width, length, height
110 x 102 x 14
120 x 115mm x 16
102 x 96 x 11
100 x 105
110 x 115
cup and cone
cup and cone
100 x 105 x 15
100 x 100 x 13
114 x 111 x 13
110 x 105 x 16.5
28, top loading
105 x 105 x 17
Mountain bike flat pedal requirements
As I delved into the area of flat pedals I found that beyond the obvious there are a number of flat pedal-specific requirements you can take into account when choosing what’s best for you.
I always start here. If it doesn’t look good in my subjective eye, it will never find a place on my bike. With pretty colors and nice machining every brand has their own way of enticing potential buyers to spend their hard-earned cash on their product.
Pedals vary in price just like any other piece of equipment that sits on your bike. I found that basically all pedals mentioned in other top ten lists out there start above the hundred dollar mark. I’m more than sure you can have a perfect set of pedals for far less, especially if you compare them to what I’m riding right now, which are the original VP pedals you can still get for less than 20 euros on Amazon.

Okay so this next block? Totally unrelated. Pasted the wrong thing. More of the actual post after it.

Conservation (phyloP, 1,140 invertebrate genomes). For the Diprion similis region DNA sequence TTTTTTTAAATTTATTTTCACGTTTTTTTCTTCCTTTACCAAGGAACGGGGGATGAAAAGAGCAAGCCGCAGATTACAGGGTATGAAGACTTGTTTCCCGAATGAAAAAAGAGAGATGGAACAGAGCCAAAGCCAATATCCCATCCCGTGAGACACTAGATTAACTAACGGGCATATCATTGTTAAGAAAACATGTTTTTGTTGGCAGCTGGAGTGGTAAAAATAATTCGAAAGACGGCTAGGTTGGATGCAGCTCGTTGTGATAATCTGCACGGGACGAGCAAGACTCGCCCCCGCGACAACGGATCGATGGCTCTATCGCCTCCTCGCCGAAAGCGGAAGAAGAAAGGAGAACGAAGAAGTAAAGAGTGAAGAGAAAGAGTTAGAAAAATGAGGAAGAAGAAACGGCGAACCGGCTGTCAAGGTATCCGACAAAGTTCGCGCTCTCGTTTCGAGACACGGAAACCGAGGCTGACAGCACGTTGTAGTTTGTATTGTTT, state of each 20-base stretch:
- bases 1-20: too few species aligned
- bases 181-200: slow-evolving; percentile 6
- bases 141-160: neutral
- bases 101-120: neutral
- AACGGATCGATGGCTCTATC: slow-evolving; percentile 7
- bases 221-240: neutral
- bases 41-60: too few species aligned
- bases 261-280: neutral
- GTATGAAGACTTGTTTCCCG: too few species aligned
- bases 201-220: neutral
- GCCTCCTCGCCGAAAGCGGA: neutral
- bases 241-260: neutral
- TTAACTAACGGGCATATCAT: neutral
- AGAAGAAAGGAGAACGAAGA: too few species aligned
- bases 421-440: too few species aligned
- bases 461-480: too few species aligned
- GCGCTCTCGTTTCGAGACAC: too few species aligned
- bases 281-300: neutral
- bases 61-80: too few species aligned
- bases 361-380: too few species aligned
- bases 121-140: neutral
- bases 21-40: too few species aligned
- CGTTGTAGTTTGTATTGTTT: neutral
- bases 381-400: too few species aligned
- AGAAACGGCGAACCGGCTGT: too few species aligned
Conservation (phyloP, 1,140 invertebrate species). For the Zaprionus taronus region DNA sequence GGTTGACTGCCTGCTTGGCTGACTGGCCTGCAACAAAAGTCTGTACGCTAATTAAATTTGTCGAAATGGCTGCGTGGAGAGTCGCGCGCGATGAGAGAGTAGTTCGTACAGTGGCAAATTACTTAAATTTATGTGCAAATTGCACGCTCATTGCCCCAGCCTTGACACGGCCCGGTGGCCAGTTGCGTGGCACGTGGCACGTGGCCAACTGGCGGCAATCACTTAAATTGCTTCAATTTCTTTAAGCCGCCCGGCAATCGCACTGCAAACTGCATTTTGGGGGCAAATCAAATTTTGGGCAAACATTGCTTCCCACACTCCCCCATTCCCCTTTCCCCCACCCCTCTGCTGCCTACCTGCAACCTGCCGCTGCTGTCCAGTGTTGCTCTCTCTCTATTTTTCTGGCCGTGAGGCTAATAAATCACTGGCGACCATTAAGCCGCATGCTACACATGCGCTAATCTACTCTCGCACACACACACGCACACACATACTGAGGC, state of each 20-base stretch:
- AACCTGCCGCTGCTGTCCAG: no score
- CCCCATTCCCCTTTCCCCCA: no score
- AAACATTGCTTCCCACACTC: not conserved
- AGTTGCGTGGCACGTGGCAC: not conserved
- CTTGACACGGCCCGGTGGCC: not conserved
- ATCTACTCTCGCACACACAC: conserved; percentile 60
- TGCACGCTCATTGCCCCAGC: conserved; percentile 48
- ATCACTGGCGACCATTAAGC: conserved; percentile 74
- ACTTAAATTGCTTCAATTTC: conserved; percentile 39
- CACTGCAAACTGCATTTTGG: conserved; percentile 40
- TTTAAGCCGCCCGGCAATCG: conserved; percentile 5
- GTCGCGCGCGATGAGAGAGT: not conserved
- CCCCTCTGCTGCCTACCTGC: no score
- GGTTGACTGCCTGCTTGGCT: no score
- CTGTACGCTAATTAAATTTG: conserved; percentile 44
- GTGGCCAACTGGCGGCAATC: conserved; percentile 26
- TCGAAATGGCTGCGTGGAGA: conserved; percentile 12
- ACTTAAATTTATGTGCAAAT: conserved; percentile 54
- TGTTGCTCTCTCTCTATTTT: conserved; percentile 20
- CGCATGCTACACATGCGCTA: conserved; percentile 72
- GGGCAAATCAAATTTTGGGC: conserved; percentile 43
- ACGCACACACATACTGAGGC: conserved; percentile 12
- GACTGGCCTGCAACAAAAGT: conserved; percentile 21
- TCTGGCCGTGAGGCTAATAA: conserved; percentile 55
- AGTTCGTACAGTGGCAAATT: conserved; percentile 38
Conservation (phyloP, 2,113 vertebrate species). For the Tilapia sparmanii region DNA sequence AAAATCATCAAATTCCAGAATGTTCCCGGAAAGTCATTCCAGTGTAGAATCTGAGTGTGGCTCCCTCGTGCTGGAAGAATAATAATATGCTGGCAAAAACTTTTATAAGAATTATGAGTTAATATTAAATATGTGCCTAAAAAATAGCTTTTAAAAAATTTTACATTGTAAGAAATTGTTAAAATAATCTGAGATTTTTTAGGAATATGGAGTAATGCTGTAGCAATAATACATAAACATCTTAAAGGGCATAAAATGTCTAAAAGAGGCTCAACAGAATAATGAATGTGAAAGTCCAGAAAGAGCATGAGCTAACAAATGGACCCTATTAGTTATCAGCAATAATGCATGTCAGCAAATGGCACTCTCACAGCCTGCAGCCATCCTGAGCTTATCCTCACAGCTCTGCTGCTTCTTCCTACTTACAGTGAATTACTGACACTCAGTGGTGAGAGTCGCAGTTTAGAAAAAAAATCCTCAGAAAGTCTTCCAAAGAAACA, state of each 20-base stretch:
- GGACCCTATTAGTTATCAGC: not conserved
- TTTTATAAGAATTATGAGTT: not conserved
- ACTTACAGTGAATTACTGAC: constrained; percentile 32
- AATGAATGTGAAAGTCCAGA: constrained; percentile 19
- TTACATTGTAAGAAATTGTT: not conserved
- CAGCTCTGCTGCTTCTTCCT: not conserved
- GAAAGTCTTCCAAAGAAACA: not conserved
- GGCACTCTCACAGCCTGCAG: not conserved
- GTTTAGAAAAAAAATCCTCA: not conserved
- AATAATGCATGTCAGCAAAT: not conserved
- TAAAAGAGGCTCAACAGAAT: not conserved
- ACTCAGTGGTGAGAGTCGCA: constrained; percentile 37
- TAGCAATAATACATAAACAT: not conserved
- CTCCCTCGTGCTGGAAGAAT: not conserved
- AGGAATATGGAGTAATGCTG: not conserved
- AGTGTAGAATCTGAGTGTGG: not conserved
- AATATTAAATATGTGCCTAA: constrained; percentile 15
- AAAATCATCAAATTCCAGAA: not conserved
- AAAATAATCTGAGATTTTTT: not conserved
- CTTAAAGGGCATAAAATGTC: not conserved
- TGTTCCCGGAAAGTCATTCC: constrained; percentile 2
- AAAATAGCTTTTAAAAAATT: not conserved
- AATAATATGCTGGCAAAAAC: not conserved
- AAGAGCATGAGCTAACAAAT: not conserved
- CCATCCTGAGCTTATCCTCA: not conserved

Material is also a key factor. In general, premium pedals use anodized aluminum with either steel or titanium axles that can be serviced. If you want to go lightweight, you swap out the aluminum for titanium. This decreases the weight drastically but increases the price.
Size is the next factor. Obviously different riders have different sized feet which need to be accommodated. Some brands actually offer multiple sizes, some have a one-size-fits-most approach.
One of the most important aspects of flat pedals is grip. And grip is achieved with the help of pins. And pins come in a certain amount, a certain height, a certain placement, and a certain way of servicing them. Yes, a lot of stuff about just pins.
Endurance / Serviceability
Since mountain bikes tend to be ridden in such a way you crash more often than for example road bikes, they need to hold up under after a certain amount of abuse. And riding on clean tarmac is totally different from riding in the dirt. So serviceability is a high priority for pedals as well, since they pick up half a forest after a good ride.